ANSWER: It's Wood's Spot (aka the Aristarchus plateau, northwest of nearside craters Aristarchus and Herodotus) which looks distinctly mustard-colored, especially when it is observed during and after Full Moon. Once investigated by R.W.Wood, hence its informal name Wood's Spot.
QUESTION: Which one of the official names of the 88 constellations is also the name of a lunar surface formation?
ANSWER: There are two: Cepheus and Hercules. Both names of northern hemisphere constellations are also the names of two craters on the northern hemisphere of the moon's nearside.
QUESTION: What starname is also the name of a lunar surface formation?
ANSWER: There's more than one starname on the moon! See short list below:
- Atlas, a nearside crater, which is also the name of the star 27 Tauri in the Pleiades star cluster.
- Capella, a nearside crater, which is also the name of the star Alpha Aurigae.
- Isis, a possible volcanic cone west-southwest of Mons Argaeus, which is also the name of the star Mu Canis Majoris. Note: Isis is also the name of a main-belt asteroid: 42 Isis.
- Vega, a nearside crater, which is also the name of the bright star Alpha Lyrae.
- There's also the strange case of Ivan, which is a small crater near Rimae Prinz. The reverse of Ivan (Navi) is the unofficial name of the star Gamma Cassiopeiae (see Gamma Cassiopeiae).
QUESTION: What planet in our solar system has its name also on the lunar surface?
ANSWER: Planet Mercury, as Mercurius (a crater on the moon's near side).
QUESTION: Which one of the names of lunar surface formations is also the name of a possible planet around another star?
ANSWER: Osiris, which is the name of a possible volcanic cone west-southwest of Mons Argaeus, and also the name of a possible planet around the star HD 209458 in the constellation Pegasus.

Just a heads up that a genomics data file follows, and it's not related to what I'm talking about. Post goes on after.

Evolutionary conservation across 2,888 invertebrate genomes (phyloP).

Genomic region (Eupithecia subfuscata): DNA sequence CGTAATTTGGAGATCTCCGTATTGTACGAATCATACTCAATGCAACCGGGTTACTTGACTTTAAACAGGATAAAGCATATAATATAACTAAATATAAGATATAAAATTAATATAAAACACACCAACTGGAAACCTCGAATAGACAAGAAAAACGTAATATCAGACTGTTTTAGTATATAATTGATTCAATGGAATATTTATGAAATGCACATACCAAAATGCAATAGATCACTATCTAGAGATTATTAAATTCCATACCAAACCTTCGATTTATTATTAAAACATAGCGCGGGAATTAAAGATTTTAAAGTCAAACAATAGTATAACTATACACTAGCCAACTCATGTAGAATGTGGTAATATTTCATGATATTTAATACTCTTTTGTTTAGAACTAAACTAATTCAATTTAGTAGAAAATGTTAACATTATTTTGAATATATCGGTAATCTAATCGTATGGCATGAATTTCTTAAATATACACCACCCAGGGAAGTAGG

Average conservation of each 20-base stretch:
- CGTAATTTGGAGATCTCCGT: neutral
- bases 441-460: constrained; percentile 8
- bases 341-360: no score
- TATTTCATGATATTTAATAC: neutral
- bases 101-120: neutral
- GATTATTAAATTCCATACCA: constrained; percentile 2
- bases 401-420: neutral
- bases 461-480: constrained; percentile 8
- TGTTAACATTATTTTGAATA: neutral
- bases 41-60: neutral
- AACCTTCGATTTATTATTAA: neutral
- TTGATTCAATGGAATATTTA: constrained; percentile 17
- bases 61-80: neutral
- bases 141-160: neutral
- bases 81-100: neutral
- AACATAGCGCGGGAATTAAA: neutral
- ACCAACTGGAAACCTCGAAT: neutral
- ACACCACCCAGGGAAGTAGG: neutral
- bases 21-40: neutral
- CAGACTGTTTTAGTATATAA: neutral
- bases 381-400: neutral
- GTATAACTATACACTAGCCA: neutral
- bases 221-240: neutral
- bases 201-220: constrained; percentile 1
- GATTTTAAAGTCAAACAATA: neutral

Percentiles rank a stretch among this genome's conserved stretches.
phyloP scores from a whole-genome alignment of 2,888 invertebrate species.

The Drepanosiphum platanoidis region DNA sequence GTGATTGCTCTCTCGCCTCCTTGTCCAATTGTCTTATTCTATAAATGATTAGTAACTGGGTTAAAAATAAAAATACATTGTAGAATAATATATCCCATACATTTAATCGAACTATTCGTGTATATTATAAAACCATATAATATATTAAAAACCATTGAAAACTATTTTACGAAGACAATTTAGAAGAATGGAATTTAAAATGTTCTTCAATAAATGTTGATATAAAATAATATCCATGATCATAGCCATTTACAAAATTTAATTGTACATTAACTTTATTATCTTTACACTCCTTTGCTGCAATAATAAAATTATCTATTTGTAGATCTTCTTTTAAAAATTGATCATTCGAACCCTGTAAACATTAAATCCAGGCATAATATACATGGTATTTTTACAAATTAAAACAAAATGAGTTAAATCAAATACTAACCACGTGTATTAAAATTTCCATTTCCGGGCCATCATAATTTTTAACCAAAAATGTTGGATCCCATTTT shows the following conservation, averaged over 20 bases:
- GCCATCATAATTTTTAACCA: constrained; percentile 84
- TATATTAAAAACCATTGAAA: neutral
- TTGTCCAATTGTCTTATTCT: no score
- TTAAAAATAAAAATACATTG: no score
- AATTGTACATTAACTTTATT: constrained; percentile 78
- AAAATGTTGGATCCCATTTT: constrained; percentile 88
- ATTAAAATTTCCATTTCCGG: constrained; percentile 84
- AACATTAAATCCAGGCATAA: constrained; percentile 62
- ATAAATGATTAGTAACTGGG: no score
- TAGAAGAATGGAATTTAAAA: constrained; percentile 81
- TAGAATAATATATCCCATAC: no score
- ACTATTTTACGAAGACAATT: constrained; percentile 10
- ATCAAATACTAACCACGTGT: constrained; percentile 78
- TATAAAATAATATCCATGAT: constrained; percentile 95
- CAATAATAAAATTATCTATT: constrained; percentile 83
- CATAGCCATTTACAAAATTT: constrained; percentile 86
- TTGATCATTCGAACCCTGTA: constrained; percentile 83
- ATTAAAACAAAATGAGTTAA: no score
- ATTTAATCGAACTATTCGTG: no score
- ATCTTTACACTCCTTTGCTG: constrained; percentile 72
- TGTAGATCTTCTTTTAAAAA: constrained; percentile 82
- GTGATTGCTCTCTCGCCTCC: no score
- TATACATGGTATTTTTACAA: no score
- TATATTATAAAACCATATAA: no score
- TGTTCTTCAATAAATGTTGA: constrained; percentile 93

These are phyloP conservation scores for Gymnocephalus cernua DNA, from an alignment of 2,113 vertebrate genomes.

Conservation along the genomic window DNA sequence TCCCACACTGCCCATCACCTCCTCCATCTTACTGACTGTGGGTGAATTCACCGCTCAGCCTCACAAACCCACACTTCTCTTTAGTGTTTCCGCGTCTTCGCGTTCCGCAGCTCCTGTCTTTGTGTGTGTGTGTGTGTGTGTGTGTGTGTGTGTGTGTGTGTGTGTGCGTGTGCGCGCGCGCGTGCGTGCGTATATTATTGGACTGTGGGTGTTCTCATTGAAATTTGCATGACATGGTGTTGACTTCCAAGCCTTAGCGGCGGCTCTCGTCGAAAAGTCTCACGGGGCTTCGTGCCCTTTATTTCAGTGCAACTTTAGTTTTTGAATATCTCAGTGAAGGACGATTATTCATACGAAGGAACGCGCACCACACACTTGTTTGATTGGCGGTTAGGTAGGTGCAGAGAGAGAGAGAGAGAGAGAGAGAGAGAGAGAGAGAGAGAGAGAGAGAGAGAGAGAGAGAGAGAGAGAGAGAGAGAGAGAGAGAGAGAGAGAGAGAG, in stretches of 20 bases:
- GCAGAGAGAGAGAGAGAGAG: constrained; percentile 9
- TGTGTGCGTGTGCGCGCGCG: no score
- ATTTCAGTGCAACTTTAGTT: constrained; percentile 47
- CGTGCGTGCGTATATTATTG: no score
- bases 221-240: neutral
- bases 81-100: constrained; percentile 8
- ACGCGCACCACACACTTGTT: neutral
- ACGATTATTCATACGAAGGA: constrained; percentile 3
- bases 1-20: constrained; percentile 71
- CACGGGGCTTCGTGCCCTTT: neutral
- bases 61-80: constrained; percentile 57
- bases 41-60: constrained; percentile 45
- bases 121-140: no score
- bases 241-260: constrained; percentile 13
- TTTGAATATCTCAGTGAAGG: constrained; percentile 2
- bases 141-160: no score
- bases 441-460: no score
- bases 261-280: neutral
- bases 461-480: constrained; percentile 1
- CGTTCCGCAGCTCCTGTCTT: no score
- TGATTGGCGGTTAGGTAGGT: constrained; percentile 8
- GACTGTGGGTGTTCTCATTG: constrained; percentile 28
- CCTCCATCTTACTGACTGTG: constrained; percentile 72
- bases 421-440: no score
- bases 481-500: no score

QUESTION: What's visually the most red-colored star which could be occulted by the moon?
ANSWER: 119-CE Tauri, which is nicknamed "Ruby Star". This star is located about 4 and a half degrees south-preceding of the ecliptic's most northern part (very much near the junction of the constellations Taurus, Gemini, and Orion). 119-CE Tauri's location is about 3 and a half degrees south of the well-known "Crab Nebula" (Messier 1, which could also be occulted).
QUESTION: Is the name Quetelet a unique case in the IAU's gazetteer of lunar nomenclature?
ANSWER: Yes it is, because it is the only official name that starts with "Q" !
QUESTION: Which one of the Apollo-missions returned home with only one photograph of the moon?
ANSWER: Apollo 9, which was a mission in orbit around Earth; to test the capabilities of the weightless Lunar Module (LM "Spider"). The photograph of the moon is AS09-23-3500 (a snapshot of the Last Quarter Moon).
QUESTION: Which one of the six manned Apollo LEMs (Lunar Excursion Modules) landed most northerly?
ANSWER: Apollo 15's LM Falcon near Rima Hadley.
Apollo 16's LM Orion was the most southern one (near Descartes), Apollo 17's LM Challenger was the most eastern one (Taurus-Littrow valley), and Apollo 12's LM Intrepid was the most western one (southeast of Lansberg).
The most northern site of an unmanned lander is very near craterlet Laplace FA, south of Montes Recti (Chang'e-3), and the most southern site of an unmanned lander is immediately north of raycrater Tycho (Surveyor 7).
QUESTION: Which lunar lander landed in the immediate neighbourhood of another lander which was already on the moon?
ANSWER: Apollo 12's LM Intrepid near the unmanned lander Surveyor 3. Astronauts Charles Conrad and Alan Bean (Apollo 12) investigated Surveyor 3 during their excursions on the moon.
Surveyor 6 landed very near the remains of the crash-landed Surveyor 4, in the western part of Sinus Medii.
To be continued...